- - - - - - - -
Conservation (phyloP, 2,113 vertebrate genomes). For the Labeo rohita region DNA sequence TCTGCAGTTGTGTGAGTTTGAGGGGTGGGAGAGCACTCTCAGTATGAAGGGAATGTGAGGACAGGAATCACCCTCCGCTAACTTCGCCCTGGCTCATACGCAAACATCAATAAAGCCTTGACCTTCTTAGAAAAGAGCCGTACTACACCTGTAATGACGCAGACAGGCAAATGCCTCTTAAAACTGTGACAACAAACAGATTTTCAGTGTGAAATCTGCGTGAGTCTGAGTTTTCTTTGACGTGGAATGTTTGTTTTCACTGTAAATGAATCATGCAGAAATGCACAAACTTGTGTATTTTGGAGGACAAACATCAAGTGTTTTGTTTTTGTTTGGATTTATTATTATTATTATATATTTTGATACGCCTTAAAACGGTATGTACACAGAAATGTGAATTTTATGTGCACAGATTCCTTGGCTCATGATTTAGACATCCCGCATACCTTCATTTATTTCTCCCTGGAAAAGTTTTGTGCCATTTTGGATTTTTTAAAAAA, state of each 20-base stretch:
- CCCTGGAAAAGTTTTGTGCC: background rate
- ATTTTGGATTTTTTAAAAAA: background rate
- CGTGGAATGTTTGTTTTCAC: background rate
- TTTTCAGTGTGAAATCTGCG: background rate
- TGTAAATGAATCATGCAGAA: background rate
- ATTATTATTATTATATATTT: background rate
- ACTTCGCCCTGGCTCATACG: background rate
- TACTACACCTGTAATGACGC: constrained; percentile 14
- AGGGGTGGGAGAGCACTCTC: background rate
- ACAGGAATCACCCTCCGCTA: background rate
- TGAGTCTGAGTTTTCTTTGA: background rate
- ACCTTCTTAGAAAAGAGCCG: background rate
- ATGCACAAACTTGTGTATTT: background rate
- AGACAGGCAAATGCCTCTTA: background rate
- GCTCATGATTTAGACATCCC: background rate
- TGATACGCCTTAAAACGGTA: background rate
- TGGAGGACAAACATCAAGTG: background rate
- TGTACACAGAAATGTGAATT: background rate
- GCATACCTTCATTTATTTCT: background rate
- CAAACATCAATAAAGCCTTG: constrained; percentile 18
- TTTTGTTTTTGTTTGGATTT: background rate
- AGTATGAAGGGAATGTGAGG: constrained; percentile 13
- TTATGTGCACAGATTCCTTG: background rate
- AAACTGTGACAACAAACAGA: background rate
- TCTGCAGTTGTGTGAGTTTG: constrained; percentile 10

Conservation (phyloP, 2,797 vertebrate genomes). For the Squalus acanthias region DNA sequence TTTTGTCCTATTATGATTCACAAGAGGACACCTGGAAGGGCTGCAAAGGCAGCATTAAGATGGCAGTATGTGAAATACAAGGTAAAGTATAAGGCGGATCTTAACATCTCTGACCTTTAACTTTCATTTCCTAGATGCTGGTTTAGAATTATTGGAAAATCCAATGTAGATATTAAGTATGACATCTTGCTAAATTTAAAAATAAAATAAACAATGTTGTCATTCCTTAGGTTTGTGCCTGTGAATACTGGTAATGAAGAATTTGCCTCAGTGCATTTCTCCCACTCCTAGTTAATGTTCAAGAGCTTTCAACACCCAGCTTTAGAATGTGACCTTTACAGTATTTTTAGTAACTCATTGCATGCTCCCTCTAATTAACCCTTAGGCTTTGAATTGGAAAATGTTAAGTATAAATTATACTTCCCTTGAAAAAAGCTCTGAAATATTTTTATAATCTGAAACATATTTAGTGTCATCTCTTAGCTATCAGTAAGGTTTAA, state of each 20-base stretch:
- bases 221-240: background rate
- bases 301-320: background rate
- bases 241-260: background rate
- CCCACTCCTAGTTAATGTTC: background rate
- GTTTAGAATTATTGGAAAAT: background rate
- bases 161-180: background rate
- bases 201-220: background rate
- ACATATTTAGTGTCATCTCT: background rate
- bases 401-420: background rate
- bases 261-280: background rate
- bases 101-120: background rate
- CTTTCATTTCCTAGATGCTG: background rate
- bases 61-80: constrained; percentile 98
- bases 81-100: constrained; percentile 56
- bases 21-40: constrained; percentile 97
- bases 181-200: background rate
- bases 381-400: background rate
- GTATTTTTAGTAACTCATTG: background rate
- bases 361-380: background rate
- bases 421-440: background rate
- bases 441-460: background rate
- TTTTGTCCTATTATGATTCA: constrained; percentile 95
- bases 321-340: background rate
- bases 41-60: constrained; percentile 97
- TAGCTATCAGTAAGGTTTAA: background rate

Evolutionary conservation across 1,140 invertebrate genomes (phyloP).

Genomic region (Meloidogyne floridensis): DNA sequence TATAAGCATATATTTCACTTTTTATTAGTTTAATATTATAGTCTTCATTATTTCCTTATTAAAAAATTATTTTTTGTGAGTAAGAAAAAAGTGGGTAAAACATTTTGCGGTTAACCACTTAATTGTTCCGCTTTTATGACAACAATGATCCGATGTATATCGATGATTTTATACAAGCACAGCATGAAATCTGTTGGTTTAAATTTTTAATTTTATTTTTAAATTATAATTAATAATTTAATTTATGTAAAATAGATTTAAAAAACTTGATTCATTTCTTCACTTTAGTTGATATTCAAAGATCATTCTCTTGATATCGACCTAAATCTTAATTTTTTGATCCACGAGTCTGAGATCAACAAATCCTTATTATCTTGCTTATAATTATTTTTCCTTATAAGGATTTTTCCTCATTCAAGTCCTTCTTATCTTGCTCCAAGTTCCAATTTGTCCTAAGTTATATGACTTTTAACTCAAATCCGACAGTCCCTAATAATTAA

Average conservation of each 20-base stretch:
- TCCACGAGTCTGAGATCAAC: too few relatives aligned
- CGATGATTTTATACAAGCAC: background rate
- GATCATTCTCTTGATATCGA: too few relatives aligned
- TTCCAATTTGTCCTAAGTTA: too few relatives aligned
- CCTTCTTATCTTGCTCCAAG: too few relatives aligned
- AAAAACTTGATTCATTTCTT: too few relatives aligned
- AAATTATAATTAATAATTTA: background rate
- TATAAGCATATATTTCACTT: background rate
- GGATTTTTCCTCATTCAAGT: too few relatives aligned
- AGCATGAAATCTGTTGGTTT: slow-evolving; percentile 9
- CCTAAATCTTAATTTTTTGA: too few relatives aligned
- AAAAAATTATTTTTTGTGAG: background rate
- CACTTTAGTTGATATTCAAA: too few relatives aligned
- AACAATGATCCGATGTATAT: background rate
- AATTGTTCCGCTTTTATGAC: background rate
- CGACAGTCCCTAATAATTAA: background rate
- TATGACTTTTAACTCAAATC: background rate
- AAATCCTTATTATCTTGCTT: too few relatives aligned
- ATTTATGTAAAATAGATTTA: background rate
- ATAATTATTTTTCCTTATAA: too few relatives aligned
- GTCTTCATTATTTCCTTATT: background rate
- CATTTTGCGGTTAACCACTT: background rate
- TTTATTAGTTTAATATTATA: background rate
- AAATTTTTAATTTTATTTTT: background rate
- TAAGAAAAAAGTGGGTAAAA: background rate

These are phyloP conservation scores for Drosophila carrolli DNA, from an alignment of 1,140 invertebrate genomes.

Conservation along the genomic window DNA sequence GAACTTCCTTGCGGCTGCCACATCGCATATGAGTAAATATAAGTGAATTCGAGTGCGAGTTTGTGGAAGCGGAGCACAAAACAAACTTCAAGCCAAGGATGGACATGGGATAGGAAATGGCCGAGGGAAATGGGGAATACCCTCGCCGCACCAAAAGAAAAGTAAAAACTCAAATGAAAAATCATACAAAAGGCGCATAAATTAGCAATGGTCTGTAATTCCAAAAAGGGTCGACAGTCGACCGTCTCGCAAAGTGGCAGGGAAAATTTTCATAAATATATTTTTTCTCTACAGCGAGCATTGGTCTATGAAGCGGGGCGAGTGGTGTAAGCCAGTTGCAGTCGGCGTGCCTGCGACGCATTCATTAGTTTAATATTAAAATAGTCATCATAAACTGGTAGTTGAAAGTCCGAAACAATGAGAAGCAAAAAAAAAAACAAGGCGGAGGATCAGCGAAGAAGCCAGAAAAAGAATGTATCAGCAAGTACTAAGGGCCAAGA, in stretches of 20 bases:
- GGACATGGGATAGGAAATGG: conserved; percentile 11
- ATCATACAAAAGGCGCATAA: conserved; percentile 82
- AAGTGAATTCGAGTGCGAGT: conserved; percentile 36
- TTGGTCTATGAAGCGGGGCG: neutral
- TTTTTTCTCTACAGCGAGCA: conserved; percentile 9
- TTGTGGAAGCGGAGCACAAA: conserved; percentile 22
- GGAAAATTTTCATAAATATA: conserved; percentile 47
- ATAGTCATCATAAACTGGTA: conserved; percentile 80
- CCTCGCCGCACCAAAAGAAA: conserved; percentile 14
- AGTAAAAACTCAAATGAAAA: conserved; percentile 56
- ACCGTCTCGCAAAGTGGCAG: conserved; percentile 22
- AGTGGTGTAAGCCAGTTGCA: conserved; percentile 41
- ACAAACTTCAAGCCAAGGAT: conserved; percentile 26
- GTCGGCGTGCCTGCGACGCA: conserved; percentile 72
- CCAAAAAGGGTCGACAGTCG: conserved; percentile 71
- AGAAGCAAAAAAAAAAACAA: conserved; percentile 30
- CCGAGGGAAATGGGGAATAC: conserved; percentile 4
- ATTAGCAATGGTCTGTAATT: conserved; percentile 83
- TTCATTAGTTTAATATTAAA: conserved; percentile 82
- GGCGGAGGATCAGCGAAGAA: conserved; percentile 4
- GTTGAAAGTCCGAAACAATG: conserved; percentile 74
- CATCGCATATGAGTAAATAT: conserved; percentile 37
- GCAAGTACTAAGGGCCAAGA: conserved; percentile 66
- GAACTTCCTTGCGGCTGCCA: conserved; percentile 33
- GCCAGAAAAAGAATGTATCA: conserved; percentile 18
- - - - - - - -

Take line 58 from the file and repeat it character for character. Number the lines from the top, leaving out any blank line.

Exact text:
- GATCATTCTCTTGATATCGA: too few relatives aligned